Engagement rings have been a symbol of commitment for years. They’re a declaration to the world that you’re taken, that your relationship is moving to the next level.
These days, proposals can be full-scale productions. Manicures done. Cameras rolling. The ultimate social media post completed with accompanying hashtags.
But that’s not every couple. And the typical ladies-only history of engagement rings just doesn’t fit our modern views on marriage.
With that in mind, we have a few new ways couples are showing off their engagements that you just might want to steal.
Dig into the history of engagement rings, and the truth is far from romantic. In Roman times, women wore rings symbolizing they were “under contract” with their betrothed. Gold rings were highly popular, but the rings could be made from ivory, copper or iron.
Diamonds became a popular addition to engagement rings in the late 1940’s. You have De Beers to thank for that. Their 1947 engagement ring advertisement put a price tag on what men should be spending on an engagement ring (two months salary.) And they were the first to declare, A Diamond is Forever.
As our concept of marriage has changed, so has the tradition of engagement rings. Some couples skip the tradition altogether, others look for engagement ring alternatives.
We love a ring that doesn’t scream “engaged bride.” More and more couples are opting for rings other than the classic diamond band. Stones that represent the month you met, rings with infinity symbols or sailor knots, or colored diamonds are all great alternatives.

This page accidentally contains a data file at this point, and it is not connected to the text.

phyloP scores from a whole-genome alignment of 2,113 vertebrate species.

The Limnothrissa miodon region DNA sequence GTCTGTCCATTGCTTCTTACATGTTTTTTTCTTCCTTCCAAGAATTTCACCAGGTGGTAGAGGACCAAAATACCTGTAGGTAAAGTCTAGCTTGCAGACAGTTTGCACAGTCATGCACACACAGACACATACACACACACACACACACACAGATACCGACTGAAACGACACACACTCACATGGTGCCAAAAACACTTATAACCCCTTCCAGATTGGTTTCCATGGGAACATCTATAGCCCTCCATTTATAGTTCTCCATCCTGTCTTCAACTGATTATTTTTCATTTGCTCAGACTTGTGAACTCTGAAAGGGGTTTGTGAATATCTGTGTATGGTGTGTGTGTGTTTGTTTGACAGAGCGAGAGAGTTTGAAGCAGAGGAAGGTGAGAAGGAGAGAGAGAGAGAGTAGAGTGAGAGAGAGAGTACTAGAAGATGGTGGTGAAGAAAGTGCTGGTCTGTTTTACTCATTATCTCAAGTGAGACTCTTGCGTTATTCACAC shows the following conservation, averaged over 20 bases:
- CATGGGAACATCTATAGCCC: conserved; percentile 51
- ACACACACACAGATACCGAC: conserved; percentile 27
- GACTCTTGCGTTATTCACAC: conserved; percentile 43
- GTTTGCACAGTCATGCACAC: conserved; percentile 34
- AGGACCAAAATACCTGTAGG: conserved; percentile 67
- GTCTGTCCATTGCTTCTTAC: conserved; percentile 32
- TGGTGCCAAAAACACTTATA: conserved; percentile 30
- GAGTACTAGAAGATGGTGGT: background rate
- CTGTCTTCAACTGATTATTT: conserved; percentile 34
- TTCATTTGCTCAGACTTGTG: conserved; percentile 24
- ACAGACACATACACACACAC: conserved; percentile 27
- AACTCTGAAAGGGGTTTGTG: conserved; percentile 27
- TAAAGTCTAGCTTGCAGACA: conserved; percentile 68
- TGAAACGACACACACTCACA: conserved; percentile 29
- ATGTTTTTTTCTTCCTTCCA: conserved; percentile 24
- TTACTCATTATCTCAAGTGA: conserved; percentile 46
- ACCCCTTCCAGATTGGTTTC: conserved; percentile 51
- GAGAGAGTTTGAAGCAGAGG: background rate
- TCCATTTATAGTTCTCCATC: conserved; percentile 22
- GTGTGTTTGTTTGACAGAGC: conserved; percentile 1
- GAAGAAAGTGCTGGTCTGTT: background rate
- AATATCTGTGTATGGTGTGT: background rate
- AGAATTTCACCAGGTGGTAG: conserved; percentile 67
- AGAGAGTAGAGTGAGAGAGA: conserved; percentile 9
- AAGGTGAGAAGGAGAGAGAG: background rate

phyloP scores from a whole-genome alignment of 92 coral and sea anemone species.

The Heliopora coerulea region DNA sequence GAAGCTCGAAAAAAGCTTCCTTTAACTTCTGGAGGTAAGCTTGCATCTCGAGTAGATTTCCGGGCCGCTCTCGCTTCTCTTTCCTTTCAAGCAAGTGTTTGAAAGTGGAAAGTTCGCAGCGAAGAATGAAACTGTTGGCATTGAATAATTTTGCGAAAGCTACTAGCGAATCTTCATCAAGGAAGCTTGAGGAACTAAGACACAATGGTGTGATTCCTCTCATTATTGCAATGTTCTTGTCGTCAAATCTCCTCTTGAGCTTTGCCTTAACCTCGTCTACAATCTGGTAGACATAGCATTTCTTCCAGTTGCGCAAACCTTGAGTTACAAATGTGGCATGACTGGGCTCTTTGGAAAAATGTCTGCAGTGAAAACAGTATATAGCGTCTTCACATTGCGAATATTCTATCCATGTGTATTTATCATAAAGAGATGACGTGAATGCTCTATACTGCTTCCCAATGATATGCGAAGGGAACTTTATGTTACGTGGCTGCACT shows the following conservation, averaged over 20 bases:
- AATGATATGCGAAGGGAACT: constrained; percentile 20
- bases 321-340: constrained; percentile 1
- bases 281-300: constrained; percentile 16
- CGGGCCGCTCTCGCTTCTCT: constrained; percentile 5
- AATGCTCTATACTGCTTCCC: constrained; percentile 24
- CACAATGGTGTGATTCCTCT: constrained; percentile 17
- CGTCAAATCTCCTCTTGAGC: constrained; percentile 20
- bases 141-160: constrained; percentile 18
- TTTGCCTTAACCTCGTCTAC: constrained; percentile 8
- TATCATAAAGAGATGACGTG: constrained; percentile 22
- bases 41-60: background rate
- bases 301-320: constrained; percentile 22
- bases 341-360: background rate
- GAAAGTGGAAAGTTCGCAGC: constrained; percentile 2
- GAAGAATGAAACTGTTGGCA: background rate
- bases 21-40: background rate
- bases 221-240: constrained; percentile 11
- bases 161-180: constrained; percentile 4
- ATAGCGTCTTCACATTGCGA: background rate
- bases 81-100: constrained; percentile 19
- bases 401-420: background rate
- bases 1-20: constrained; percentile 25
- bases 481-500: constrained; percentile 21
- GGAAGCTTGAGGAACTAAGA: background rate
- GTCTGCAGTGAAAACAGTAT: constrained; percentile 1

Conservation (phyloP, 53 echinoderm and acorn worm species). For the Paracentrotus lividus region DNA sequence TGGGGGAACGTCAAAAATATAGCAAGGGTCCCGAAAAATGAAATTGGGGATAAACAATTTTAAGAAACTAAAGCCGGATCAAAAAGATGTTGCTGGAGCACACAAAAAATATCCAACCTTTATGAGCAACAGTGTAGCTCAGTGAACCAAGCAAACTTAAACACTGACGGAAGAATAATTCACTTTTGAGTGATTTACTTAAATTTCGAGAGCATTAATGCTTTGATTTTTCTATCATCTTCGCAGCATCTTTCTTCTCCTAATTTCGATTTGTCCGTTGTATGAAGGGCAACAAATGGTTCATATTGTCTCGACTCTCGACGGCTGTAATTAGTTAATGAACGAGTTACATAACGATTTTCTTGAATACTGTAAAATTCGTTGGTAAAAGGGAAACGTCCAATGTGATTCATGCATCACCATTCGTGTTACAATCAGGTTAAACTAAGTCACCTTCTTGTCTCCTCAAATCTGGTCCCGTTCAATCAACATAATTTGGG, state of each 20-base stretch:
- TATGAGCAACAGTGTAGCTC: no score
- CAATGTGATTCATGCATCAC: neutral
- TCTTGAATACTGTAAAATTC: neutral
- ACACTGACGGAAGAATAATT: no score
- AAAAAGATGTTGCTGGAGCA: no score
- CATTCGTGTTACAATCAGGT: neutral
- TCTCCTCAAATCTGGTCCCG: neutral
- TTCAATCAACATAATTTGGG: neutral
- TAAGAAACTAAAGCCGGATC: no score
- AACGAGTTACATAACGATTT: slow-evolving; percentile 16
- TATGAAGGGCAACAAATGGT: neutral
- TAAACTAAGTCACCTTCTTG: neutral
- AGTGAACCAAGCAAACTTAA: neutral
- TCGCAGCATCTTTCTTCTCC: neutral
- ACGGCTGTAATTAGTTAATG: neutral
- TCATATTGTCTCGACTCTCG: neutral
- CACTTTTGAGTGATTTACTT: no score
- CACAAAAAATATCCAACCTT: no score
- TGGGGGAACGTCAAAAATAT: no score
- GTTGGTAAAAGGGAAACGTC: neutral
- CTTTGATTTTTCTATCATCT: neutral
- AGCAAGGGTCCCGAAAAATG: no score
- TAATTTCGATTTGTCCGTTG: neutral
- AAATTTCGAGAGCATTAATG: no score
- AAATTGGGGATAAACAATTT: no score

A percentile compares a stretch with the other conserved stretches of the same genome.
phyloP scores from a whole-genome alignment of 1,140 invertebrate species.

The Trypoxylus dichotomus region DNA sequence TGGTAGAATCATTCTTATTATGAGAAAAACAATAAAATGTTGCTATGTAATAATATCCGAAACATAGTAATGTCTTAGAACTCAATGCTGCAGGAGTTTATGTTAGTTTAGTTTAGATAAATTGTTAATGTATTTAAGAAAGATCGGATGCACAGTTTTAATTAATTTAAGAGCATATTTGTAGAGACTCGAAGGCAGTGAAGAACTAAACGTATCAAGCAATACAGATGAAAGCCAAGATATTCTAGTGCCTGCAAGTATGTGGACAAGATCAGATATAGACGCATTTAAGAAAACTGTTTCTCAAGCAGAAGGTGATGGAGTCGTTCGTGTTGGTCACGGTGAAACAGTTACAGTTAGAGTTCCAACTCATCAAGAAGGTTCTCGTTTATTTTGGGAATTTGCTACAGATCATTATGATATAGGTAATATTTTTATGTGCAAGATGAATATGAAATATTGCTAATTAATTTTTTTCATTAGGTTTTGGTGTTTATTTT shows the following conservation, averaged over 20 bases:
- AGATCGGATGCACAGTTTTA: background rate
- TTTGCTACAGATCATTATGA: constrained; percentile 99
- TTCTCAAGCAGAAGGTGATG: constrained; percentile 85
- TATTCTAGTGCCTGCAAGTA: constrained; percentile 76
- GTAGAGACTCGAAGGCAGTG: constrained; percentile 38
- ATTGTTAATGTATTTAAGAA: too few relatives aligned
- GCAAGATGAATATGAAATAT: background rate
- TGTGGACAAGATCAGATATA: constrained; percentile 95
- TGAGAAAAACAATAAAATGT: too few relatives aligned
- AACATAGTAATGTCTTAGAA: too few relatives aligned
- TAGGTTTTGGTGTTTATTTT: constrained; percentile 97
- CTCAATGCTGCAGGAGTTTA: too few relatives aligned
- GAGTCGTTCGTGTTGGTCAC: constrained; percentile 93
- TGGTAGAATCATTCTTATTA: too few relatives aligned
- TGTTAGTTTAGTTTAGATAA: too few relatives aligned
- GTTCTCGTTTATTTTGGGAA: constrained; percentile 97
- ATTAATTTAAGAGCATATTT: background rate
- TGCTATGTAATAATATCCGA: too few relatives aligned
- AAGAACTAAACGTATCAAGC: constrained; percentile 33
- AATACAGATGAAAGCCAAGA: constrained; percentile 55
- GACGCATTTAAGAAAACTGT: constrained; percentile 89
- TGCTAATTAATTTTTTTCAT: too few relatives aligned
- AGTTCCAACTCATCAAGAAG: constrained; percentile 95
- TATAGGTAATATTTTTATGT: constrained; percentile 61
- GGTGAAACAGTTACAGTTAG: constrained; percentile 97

Family heirloom rings show your fiance they’re accepted not only into your heart, but into the family.
And one beautiful ring may be all you need. Buying a ring that serves as both an engagement ring and a wedding ring is just as acceptable. If that’s the case, you may want to buy a simple band later on if you like to always wear a ring. Activities like working out and international travel may mean leaving your fancy ring at home and just wearing a band.
That being said, you may want to skip rings altogether. More and more couples are opting for couples engagement jewelry.
This could indeed be matching engagement rings you both wear. We love his and hers, his and his and hers and hers engagement rings that complement each other without matching exactly. Still, your engagement jewelry could be something new altogether. Pendant necklaces or bracelets engraved with the day you met or got engaged are great options. Or you may create a custom piece of jewelry you both have a hand in designing and that is truly unique.
For some couples, jewelry of any kind doesn’t “spark joy.” If that’s you, you’ve got options.
Getting inked means far more to some couples than a piece of jewelry. Matching tattoos, whether on the ring finger or elsewhere, means lasting devotion and commitment. Many couples love ring finger tattoos. But you can also go with infinity symbols, names, wedding date, puzzle pieces – the options are endless!
Let’s say you don’t care for jewelry or tattoos. You can still make a meaningful commitment that signifies your engagement. For nature lovers, plant a tree or buy an engraved bench at a local garden or nature site. How cool to propose while sitting on your own custom stone bench you can visit for years to come!
You can always pop the question with a pair of plane tickets instead of a ring. Adventurous couples may prefer to head to far-flung or romantic destinations instead of spending money on jewelry. For them, the memories are worth more.
Some engagements are best solidified with a commitment to your future together. Making a down payment on a house may not seem romantic, but it is significant. Practical couples may love this idea. Philanthropic couples may want to signify their moment with a sizable charitable donation together in their name.
A simpler commitment gesture? Get a pet! You may not be able to put your new fur baby in a ring box, but who doesn’t love the idea of a puppy popping out of a box with a big red bow?!